The National 4-H Supply Service was launched in 1925 by the National Committee on Boys and Girls Club Work as a central source of supplies, furnishing members and leaders with the pins, labels and stickers they needed to foster a sense of belonging and public awareness of the 4-H movement.
Perhaps there is no other continuous service at the national level that provides more opportunity for visibility and promotion than does the National 4-H Supply Service (now called the 4-H Mall), which will be celebrating 100 years of service in 2025. Beginning with issuing an annual "Handy Book of Club Work," this eventually was transformed into the annual 4-H Supply Catalog which was issued for decades. Now, most of the supply item promotion is handled electronically through the professional 4-Hmall.org website and regular electronic mailings to the 4-H Mall's customer database with alerts on pending sales promotions, new products and other opportunities.
The history of the National 4-H Supply Service can be seen on the 4-H history website:
Traditionally, 4-H history has not given nearly enough credit to the roles played by editors of newspapers and magazines in supporting and promoting rural boys and girls and the beginning of club work.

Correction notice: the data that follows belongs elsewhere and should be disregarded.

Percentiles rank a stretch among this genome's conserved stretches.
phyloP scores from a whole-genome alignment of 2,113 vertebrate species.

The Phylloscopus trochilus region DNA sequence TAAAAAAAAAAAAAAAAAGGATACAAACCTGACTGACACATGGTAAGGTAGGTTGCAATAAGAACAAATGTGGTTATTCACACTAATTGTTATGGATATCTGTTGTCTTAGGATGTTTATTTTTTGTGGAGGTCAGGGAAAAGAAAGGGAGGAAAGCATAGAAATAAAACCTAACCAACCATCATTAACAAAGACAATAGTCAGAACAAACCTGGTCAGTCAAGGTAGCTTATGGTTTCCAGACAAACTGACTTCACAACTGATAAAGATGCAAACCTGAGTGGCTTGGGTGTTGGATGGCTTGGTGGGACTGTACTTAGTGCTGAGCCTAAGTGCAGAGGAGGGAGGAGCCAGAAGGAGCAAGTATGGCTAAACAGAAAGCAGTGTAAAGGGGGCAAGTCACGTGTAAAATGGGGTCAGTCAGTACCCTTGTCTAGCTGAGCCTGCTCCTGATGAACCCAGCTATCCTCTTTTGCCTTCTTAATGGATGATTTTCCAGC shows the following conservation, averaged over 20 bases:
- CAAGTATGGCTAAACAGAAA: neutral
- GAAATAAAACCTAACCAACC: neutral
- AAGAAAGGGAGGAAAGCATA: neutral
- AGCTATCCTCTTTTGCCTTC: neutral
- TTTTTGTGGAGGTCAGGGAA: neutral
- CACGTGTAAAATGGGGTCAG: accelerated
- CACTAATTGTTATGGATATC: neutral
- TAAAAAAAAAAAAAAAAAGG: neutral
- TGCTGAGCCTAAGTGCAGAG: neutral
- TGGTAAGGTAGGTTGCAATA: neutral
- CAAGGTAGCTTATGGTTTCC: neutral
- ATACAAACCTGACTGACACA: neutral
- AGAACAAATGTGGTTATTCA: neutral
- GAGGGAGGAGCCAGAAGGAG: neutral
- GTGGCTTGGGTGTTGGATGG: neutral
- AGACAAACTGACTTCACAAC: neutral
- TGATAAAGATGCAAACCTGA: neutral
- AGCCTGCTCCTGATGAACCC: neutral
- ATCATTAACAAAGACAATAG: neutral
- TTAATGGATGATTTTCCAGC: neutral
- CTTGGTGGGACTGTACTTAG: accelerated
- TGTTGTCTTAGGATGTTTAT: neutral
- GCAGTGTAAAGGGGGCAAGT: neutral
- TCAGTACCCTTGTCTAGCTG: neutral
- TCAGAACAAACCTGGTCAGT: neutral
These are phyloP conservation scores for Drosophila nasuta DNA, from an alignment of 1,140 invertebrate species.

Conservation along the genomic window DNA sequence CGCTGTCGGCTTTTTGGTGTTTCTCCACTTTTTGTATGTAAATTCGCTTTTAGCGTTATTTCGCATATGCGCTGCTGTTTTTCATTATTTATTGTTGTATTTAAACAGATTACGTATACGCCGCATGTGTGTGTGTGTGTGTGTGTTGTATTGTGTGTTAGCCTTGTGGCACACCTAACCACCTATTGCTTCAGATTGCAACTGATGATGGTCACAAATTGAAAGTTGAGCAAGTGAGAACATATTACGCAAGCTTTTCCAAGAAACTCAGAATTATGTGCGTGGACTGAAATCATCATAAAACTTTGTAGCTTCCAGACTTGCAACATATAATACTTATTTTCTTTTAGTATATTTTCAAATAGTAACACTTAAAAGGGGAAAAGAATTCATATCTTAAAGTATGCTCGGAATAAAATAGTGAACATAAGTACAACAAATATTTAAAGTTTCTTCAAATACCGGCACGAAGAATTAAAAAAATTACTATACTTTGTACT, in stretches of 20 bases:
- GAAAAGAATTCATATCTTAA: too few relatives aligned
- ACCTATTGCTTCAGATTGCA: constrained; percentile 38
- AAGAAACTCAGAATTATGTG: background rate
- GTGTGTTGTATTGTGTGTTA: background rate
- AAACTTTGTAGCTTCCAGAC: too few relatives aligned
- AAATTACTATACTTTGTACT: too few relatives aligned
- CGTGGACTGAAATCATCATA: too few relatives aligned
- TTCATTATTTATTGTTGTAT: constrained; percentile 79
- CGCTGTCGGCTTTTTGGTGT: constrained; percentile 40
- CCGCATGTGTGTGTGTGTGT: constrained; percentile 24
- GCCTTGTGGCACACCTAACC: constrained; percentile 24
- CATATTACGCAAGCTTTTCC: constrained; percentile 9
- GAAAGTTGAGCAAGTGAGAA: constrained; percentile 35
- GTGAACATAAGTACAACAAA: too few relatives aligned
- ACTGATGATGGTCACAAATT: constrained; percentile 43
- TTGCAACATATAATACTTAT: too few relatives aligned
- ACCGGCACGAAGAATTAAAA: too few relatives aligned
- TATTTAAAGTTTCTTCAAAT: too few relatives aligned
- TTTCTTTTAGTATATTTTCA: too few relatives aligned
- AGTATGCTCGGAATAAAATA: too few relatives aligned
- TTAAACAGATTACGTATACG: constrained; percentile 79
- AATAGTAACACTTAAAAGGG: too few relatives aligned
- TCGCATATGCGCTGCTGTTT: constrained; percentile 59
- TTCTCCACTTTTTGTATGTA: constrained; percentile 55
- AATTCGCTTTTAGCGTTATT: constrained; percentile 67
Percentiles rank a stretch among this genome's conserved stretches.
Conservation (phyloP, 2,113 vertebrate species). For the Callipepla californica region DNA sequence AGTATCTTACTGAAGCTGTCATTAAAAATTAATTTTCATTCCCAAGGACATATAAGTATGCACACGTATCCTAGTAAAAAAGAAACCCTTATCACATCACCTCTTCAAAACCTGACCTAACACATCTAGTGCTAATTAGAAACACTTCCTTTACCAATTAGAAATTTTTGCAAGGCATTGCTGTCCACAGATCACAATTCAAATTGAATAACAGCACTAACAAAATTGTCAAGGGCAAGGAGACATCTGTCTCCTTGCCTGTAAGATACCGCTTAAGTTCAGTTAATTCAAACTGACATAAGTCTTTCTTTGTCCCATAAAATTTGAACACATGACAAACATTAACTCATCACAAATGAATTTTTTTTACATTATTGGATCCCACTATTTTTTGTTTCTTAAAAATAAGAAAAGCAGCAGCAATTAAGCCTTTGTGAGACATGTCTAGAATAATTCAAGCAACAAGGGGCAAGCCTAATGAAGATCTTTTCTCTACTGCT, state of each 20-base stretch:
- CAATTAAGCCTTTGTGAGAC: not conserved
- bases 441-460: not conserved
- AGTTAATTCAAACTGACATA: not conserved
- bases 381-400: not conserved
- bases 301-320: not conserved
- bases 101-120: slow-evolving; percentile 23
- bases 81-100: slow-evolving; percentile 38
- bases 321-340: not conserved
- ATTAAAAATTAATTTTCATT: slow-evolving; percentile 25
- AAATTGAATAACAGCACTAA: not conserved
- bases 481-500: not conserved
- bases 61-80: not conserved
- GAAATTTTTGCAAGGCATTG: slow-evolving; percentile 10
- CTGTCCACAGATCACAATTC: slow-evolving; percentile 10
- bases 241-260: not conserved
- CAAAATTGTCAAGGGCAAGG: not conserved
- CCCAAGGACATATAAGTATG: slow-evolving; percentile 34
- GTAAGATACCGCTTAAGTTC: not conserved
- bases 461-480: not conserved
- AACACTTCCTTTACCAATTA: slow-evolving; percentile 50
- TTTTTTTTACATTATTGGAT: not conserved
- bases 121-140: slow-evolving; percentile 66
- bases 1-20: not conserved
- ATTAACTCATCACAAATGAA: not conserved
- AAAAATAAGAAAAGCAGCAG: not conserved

The first recorded prizes given for a corn contest back in the 1850s were given by a newspaper editor – Horace Greeley of the New York Tribune. The first national farm youth magazine – Junior Soldiers of the Soil – was published in January, 1919 by E. T. Meredith and Meredith Publishing Company. In 1921, Mr. Meredith became the chairman of the National Committee on Boys and Girls Club Work, later to become National 4-H Council.
Both farm editors of daily newspapers and farm magazine publishers of state and national publications were some of 4-H's strongest supporters starting back in the 1920s and even during the previous decade. Both the Newspaper Farm Editors Association and the American Agricultural Editors' Association had their annual meetings in Chicago at the same time as National 4-H Congress up at least into the 1970s. Most of them did features on the 4-H Congress winners throughout the week for their respective publications.